After eight years as the singer and band leader for the progressive rock band Genesis, Peter Gabriel left in 1975 to spend more time with his family. At the time, critics doubted that Genesis could survive the loss of Peter Gabriel, but drummer Phil Collins was capable of leading the band in a different but successful direction.

Gabriel proceeded with a solo career, starting with three self titled albums. He likened it to producing three editions of a magazine, rather than a release of three separate albums. Peter Gabriel incorporated avant garde and world music elements in the albums, becoming a cult hero and preparing him for the much more commercially successful albums to come in the 80s.

For a generation of listeners, Peter Gabriel came to their attention via MTV and the hit Sledgehammer. Many never truly connected that pop musician with his previous life as the leader of Genesis. The connection is Peter Gabriel’s sense of the dramatic. It’s what got him hooked on rock music back in the mid-60s when he was a pupil at the stuffy, class-ridden Charterhouse public school where rock’n’roll was considered subversive. It led to Genesis then onto his solo career which each had their share of dramatic on stage moments.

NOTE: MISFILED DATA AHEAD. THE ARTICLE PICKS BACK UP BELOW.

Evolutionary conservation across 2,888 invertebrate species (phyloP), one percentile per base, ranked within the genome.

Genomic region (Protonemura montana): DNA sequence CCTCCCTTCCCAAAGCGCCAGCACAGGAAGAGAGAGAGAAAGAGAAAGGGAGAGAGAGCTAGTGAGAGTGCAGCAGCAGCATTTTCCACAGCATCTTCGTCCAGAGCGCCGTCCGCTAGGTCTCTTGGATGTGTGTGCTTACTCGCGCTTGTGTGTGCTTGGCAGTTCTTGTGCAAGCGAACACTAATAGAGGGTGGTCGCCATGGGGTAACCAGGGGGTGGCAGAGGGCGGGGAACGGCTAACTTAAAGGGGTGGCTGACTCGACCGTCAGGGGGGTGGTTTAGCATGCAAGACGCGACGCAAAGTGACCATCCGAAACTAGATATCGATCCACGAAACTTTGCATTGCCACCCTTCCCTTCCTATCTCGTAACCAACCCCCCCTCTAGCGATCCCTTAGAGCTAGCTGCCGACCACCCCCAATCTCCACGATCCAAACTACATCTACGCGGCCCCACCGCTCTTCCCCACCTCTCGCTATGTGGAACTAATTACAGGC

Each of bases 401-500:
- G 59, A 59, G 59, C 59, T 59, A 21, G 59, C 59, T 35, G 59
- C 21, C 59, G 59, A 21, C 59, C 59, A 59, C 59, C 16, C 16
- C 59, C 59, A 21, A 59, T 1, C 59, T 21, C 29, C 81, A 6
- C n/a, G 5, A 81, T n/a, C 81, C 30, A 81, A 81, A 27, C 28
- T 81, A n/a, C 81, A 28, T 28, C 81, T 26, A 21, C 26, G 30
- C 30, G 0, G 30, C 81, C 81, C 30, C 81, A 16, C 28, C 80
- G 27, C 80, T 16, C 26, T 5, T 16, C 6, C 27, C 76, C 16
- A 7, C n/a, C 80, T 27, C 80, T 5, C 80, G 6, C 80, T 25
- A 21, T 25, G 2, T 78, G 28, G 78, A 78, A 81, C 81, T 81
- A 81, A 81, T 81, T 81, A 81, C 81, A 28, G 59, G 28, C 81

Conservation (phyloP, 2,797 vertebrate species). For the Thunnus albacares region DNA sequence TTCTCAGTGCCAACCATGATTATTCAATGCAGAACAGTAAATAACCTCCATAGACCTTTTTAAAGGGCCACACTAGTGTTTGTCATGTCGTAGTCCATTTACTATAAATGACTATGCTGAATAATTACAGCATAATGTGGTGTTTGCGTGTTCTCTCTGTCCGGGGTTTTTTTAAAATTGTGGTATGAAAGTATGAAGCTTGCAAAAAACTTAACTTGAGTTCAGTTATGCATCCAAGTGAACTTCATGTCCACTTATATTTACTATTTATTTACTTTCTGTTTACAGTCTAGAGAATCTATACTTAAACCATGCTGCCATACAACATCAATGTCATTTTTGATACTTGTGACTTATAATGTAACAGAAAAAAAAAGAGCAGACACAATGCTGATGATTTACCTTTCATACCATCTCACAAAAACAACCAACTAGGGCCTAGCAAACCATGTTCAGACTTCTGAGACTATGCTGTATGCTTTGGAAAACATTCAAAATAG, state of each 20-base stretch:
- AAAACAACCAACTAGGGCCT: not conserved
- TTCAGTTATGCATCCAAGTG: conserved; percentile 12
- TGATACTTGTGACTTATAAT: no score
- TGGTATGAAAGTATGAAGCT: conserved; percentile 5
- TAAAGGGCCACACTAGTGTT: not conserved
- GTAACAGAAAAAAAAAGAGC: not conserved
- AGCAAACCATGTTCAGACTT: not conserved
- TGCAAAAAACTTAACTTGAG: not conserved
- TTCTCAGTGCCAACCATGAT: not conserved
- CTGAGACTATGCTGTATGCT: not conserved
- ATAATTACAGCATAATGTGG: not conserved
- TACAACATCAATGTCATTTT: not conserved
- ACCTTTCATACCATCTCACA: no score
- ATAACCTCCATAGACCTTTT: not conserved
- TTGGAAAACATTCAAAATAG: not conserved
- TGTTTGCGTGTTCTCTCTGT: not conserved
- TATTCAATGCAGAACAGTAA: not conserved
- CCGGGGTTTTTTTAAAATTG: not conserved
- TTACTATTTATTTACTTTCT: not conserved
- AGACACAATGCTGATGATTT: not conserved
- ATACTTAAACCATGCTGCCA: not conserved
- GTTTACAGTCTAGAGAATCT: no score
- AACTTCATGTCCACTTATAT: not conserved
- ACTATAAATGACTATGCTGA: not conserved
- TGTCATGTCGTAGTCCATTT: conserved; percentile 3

Bringing world music to a western audience is Gabriels focus nowadays. He created Real World Studios and the related record label to do just that by producing and collaborating with musicians from around the world.